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Understanding Adenovirus maturation: A nanomechanics approach

Denning, D., Bennett, S., Mullen, T., Moyer, C., Wuite, G. J., Nemerow, G. & Roos, W. H., 1-Jul-2017, In : European Biophysics Journal. 46, Supplement 1, p. S184 1 p.

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DOI

  • D. Denning
  • S. Bennett
  • T. Mullen
  • C. Moyer
  • G.J. Wuite
  • G. Nemerow
  • W.H. Roos
The ability of adenoviruses to infect a broad range of species and tissues has led to a widespread interest in their biological functioning. However, there remains a big gap in our understanding of their assembly and maturation pathways. Here, we present AFM (Atomic Force Microscopy) nanoindentation and fatigue studies1,2 of adenovirus capsids3 at different stages of maturation. Surprisingly, we find that the intermediate (no DNA) immature capsid is mechanically indistinguishable as compared with the mature (DNA filled), suggesting a major stabilizing role of the scaffold protein.3 However, these capsids have distinctly different disassembly pathways, as indicated by a mechanically-induced fatigue analysis. Additionally, we observed that mutation of the protease cleavage site of the precursor protein VI yields a maturation-intermediate capsid, G33A, which has reduced infectivity and releases half as many pentons as the WT capsid. The presented results strongly indicate that the reduced infectivity results from a reduction in protein VI exposure, partially inhibiting lysis of the endosome and leading to abortive infection.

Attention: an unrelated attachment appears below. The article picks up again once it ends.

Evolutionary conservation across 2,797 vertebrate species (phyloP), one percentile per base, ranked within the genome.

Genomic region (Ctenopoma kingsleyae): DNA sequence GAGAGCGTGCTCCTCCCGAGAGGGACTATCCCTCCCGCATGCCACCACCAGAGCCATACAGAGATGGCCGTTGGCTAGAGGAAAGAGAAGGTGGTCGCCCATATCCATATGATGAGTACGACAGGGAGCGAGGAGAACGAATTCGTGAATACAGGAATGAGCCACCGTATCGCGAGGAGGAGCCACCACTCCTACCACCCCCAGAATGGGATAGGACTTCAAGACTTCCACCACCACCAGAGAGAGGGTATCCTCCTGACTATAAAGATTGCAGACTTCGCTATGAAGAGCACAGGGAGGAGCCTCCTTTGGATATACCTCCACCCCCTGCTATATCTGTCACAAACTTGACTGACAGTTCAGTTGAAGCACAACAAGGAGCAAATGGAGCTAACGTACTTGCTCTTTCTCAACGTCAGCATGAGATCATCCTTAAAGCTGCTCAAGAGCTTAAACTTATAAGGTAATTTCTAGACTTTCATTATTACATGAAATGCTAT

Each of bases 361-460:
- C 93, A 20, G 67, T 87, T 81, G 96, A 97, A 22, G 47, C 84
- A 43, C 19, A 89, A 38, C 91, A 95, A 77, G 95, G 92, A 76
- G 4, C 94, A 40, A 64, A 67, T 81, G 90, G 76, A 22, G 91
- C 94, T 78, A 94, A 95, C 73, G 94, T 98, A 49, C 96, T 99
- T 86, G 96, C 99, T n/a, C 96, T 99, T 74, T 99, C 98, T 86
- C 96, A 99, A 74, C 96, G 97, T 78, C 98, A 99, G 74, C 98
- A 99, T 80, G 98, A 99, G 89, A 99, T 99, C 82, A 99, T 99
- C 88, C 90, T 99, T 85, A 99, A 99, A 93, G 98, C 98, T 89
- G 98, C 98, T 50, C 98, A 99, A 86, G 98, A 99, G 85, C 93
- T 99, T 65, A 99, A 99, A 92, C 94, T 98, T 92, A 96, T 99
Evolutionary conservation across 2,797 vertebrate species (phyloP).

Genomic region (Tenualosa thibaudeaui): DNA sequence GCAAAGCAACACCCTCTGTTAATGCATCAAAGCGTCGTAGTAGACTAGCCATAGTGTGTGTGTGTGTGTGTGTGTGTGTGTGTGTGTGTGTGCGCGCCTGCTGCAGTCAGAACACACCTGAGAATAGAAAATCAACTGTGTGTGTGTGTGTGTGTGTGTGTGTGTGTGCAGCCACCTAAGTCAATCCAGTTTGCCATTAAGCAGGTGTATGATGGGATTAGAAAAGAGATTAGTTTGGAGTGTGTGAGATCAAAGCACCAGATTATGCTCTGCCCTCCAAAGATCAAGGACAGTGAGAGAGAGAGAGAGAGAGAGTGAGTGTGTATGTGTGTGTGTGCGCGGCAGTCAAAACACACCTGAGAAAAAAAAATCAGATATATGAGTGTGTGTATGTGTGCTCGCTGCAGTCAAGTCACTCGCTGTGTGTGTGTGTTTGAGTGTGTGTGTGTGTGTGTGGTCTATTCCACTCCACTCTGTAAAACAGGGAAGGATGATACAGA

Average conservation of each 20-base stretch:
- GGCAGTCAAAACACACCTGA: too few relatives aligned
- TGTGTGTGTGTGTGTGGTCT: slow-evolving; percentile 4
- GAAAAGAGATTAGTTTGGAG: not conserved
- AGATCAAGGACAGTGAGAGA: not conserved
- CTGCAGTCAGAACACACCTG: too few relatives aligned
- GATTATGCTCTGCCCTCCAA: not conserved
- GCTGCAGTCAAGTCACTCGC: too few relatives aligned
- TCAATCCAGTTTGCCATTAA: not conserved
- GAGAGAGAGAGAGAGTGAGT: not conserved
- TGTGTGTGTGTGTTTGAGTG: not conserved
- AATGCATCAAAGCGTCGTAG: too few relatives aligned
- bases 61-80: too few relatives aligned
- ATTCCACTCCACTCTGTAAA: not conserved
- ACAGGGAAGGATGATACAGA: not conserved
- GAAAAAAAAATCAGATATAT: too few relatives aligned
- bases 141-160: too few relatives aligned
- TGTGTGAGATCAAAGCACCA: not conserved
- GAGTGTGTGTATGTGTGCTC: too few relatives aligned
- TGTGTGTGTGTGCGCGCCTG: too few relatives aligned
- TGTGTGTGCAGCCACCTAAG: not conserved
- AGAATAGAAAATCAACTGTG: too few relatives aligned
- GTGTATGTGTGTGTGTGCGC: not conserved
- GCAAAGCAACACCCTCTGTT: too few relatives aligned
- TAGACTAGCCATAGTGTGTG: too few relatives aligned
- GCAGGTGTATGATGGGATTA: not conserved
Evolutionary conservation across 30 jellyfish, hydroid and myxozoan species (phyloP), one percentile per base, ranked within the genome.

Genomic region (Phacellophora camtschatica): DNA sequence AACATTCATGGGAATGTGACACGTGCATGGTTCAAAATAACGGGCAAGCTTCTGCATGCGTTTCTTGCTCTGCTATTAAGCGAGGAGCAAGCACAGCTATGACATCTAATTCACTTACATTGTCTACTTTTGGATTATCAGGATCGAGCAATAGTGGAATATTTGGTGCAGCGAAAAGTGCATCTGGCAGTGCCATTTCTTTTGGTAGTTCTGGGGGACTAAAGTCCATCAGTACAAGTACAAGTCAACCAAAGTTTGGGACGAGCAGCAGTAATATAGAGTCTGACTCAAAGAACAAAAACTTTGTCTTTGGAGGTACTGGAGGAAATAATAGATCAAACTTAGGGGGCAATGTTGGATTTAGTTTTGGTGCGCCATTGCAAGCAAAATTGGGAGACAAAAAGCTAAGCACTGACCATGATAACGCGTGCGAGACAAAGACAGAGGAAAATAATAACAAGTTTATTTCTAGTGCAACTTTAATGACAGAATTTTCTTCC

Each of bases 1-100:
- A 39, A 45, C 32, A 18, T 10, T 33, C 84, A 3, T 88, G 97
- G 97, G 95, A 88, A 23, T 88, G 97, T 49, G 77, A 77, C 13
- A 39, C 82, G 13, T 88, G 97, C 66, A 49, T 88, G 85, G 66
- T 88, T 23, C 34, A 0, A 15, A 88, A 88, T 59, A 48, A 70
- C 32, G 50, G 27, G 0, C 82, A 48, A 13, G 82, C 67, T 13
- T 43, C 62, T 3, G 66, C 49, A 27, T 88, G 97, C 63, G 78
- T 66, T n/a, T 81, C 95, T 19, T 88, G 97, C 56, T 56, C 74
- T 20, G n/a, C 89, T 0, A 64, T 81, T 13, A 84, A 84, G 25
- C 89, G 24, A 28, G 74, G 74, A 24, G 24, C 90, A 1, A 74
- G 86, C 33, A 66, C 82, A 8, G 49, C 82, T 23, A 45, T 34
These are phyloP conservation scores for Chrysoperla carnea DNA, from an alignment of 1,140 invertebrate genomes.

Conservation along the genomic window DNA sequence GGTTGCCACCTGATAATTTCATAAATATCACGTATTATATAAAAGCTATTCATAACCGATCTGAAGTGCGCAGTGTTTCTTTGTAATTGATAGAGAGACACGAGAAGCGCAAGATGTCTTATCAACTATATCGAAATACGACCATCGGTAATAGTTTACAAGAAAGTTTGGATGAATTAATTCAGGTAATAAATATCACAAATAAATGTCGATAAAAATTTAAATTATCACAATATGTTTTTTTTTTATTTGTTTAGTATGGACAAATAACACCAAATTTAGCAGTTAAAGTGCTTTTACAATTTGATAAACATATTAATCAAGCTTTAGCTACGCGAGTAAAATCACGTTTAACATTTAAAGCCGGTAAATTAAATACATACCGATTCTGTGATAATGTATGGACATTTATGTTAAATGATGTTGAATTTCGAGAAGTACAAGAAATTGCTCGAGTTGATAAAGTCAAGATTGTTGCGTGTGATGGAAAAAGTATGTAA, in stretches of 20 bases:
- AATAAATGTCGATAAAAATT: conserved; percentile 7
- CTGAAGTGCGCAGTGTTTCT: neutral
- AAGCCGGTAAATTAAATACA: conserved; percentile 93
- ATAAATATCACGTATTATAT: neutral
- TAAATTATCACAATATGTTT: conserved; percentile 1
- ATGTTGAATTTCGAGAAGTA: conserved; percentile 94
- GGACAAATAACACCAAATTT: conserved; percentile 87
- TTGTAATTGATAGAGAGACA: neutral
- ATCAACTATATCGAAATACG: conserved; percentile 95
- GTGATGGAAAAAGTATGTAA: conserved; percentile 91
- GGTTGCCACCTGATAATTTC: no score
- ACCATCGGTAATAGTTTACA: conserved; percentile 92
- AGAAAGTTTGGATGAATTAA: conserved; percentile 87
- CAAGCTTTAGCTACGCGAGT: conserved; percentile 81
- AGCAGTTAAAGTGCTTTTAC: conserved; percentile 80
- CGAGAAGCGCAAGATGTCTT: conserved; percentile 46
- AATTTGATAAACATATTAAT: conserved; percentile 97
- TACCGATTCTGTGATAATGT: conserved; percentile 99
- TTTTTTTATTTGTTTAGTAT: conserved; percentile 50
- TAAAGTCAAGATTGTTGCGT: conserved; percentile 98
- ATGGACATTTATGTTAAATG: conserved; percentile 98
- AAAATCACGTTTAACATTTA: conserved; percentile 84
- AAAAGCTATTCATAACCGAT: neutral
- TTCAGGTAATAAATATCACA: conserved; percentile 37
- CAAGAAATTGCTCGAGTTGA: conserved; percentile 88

Original languageEnglish
Pages (from-to)S184
Number of pages1
JournalEuropean Biophysics Journal
Volume46
Issue numberSupplement 1
Publication statusPublished - 1-Jul-2017

    Keywords

  • proteinase, scaffold protein, Adenoviridae, atomic force microscopy, endosome, exposure, fatigue, gene inactivation, gene mutation, infection, lysis, maturation, molecular mechanics, nonhuman, precursor, virus capsid

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